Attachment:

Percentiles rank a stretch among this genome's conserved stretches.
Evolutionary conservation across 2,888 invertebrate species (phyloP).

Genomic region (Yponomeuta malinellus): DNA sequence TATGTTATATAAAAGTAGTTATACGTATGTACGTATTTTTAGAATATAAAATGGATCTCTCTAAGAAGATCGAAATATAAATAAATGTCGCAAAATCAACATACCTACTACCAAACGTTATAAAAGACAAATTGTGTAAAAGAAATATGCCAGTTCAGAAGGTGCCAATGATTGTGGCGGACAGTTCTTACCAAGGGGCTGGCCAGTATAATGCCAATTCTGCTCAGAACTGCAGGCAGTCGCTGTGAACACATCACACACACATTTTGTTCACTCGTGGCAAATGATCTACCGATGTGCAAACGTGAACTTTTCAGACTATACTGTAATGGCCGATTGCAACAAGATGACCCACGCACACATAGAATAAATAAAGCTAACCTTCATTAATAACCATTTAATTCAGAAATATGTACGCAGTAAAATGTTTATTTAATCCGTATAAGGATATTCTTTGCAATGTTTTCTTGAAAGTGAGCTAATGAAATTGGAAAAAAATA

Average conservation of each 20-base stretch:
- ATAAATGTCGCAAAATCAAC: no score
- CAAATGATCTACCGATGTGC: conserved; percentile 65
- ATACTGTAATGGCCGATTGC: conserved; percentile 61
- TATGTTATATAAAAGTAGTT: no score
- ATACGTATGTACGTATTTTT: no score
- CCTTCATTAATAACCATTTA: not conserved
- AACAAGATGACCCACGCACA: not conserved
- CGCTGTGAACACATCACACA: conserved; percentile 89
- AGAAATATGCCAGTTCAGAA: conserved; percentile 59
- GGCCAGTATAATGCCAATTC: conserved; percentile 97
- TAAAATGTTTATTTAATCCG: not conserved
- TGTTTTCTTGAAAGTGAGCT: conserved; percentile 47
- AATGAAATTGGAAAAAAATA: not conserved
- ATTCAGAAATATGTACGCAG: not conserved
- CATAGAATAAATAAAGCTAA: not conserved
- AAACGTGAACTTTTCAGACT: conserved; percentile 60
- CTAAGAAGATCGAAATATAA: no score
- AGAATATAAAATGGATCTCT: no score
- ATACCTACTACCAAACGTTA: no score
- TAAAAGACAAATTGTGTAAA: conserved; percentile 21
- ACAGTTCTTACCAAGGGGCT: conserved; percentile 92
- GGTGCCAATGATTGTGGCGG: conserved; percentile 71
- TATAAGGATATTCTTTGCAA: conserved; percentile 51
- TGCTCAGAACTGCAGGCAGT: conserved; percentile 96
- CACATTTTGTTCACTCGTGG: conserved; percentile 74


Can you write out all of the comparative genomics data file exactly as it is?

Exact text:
Percentiles rank a stretch among this genome's conserved stretches.
Evolutionary conservation across 2,888 invertebrate species (phyloP).

Genomic region (Yponomeuta malinellus): DNA sequence TATGTTATATAAAAGTAGTTATACGTATGTACGTATTTTTAGAATATAAAATGGATCTCTCTAAGAAGATCGAAATATAAATAAATGTCGCAAAATCAACATACCTACTACCAAACGTTATAAAAGACAAATTGTGTAAAAGAAATATGCCAGTTCAGAAGGTGCCAATGATTGTGGCGGACAGTTCTTACCAAGGGGCTGGCCAGTATAATGCCAATTCTGCTCAGAACTGCAGGCAGTCGCTGTGAACACATCACACACACATTTTGTTCACTCGTGGCAAATGATCTACCGATGTGCAAACGTGAACTTTTCAGACTATACTGTAATGGCCGATTGCAACAAGATGACCCACGCACACATAGAATAAATAAAGCTAACCTTCATTAATAACCATTTAATTCAGAAATATGTACGCAGTAAAATGTTTATTTAATCCGTATAAGGATATTCTTTGCAATGTTTTCTTGAAAGTGAGCTAATGAAATTGGAAAAAAATA

Average conservation of each 20-base stretch:
- ATAAATGTCGCAAAATCAAC: no score
- CAAATGATCTACCGATGTGC: conserved; percentile 65
- ATACTGTAATGGCCGATTGC: conserved; percentile 61
- TATGTTATATAAAAGTAGTT: no score
- ATACGTATGTACGTATTTTT: no score
- CCTTCATTAATAACCATTTA: not conserved
- AACAAGATGACCCACGCACA: not conserved
- CGCTGTGAACACATCACACA: conserved; percentile 89
- AGAAATATGCCAGTTCAGAA: conserved; percentile 59
- GGCCAGTATAATGCCAATTC: conserved; percentile 97
- TAAAATGTTTATTTAATCCG: not conserved
- TGTTTTCTTGAAAGTGAGCT: conserved; percentile 47
- AATGAAATTGGAAAAAAATA: not conserved
- ATTCAGAAATATGTACGCAG: not conserved
- CATAGAATAAATAAAGCTAA: not conserved
- AAACGTGAACTTTTCAGACT: conserved; percentile 60
- CTAAGAAGATCGAAATATAA: no score
- AGAATATAAAATGGATCTCT: no score
- ATACCTACTACCAAACGTTA: no score
- TAAAAGACAAATTGTGTAAA: conserved; percentile 21
- ACAGTTCTTACCAAGGGGCT: conserved; percentile 92
- GGTGCCAATGATTGTGGCGG: conserved; percentile 71
- TATAAGGATATTCTTTGCAA: conserved; percentile 51
- TGCTCAGAACTGCAGGCAGT: conserved; percentile 96
- CACATTTTGTTCACTCGTGG: conserved; percentile 74